I bought two magazine issues in the past week or so, to help relieve a few dull spots in airports and taxis and as so often is the case I was soon disappointed by the very predictable content. With no real depth, I found myself skimming the content looking for something seriously different and then I recalled one editor once telling me that he didn’t really want project articles but technique articles. He also told me that he could make several articles from one project article by splitting it and bulking out each split section to become an article in and of itself. That way “readers would keep coming back.” Another editor told me that “cycling through repeat articles with the same content was OK as long as it didn’t occur more than every six months or so.” I always wondered why we see the same articles repeated with only a slight twist periodically. I began to see then that there is not really that much new that one needs to know about in using say a router or a tablesaw that wasn’t known throughout the decades. The outside casings of power tools need to change to become vogue and so too some extra torque, hammer and speed. I think that it would be good to put that R&D into lengthened battery life on lower end power tools myself. Of course there is nothing particularly wrong with any of this until after many years you realize that many editors have an agenda to keep you constantly reading the same stuff year in year out. Changing the wallpaper is what it’s all about and I think that perhaps it’s time to see some changes.
One of the issues is that many editors, especially in the UK, have very little actual woodworking background and are, regardless of what they say, answerable to their advertisers. That makes things difficult for them. Scratch the surface a little and you won’t find very much there. Obviously they have little to draw on from their own background or experience and they have no experience to solidly evaluate what they promote by way of product reviews. Content then has little depth.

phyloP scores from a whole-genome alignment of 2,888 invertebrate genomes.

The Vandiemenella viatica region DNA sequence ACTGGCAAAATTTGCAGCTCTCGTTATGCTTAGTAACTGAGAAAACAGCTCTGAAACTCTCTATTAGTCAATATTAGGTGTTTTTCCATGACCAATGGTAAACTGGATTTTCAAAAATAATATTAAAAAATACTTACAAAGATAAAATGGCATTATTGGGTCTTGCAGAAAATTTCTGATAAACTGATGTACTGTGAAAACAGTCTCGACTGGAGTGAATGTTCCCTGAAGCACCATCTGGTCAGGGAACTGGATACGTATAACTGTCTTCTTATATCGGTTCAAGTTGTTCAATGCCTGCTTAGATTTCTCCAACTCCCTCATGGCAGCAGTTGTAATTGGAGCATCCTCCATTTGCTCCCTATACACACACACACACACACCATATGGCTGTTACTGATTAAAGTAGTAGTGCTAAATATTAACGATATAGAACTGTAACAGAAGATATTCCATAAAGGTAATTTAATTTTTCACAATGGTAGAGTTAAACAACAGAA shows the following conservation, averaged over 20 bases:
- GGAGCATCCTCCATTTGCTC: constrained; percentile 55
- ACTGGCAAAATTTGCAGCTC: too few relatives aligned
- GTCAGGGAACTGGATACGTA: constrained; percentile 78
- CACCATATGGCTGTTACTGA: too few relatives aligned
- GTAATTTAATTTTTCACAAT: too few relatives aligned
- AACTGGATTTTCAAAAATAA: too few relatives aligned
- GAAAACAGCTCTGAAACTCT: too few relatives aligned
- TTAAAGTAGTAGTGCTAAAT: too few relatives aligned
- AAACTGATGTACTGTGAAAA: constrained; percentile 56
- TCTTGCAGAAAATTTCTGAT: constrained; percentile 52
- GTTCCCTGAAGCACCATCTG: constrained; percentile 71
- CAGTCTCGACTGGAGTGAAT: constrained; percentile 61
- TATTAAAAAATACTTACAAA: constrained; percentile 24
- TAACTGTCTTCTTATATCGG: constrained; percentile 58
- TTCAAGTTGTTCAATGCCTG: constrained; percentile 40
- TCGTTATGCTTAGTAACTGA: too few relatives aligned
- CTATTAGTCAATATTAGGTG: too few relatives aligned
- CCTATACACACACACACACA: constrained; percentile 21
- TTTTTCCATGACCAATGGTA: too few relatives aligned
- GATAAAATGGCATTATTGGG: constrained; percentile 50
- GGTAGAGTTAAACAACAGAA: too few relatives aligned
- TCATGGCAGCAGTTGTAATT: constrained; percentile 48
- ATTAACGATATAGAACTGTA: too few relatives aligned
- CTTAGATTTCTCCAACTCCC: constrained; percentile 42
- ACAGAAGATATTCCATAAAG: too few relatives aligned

I read two leading Woodworking magazines this week. It took me about ten to twenty minutes for each of them. I have to say that the US one has and always will be inspirational, mainly because of the excellent graphics and photography, not for the creative writing skills or indeed writing at all. The series of special projects offered quick easy items to make that woodworkers could make over say a weekend or a few evenings. Of the many articles presented only two used hand tools. This seemed disproportionately biased in my view and meant that the remaining articles were somewhat boring. Of course these magazines are heavily laden not with constructive articles but cloaked advertising. Product reviews and machine tests are in fact advertisements for the companies presenting their products for test. That shouldn’t need saying but anyone coming into the craft may not realize this so it’s best said now. For the main part, many magazine articles are more about how make jigs so that the machine can make what we should be making. They occasionally have a couple of token images using fancy planes and saws as window dressing, but doing little more than adding only an appearance of a balanced presentation.
In the UK, the magazine makes no effort to conceal its imbalanced perspective and so its no wonder its readership is so low. The highest readership of any magazine in the UK is around 10,000. Each month I thumb through this magazine on the newsstand to see if there is anything of substance there but there rarely is. This time I bought one so I could see what the imbalances were. Most of the content was the regurgitation of what the press releases gave them and this is what we see month after month after month.
In this magazine, 30 of the 100 pages was dedicated totally to advertising and self promotion. That’s because they know they have no substance and content in their magazine and therefore have to flesh it out. 17 pages were dedicated to product reviews of some kind, so about half of the magazine is of minimal value to seasoned woodworkers at all. The amazing thing is that we readers are now paying advertisers to advertise things to us that we don’t even want or need. How amazing is that?
I look forward to the day when we see a revival by a magazine not controlled by large companies with an agenda to sell only machines and related equipment. That will be a wonderful day.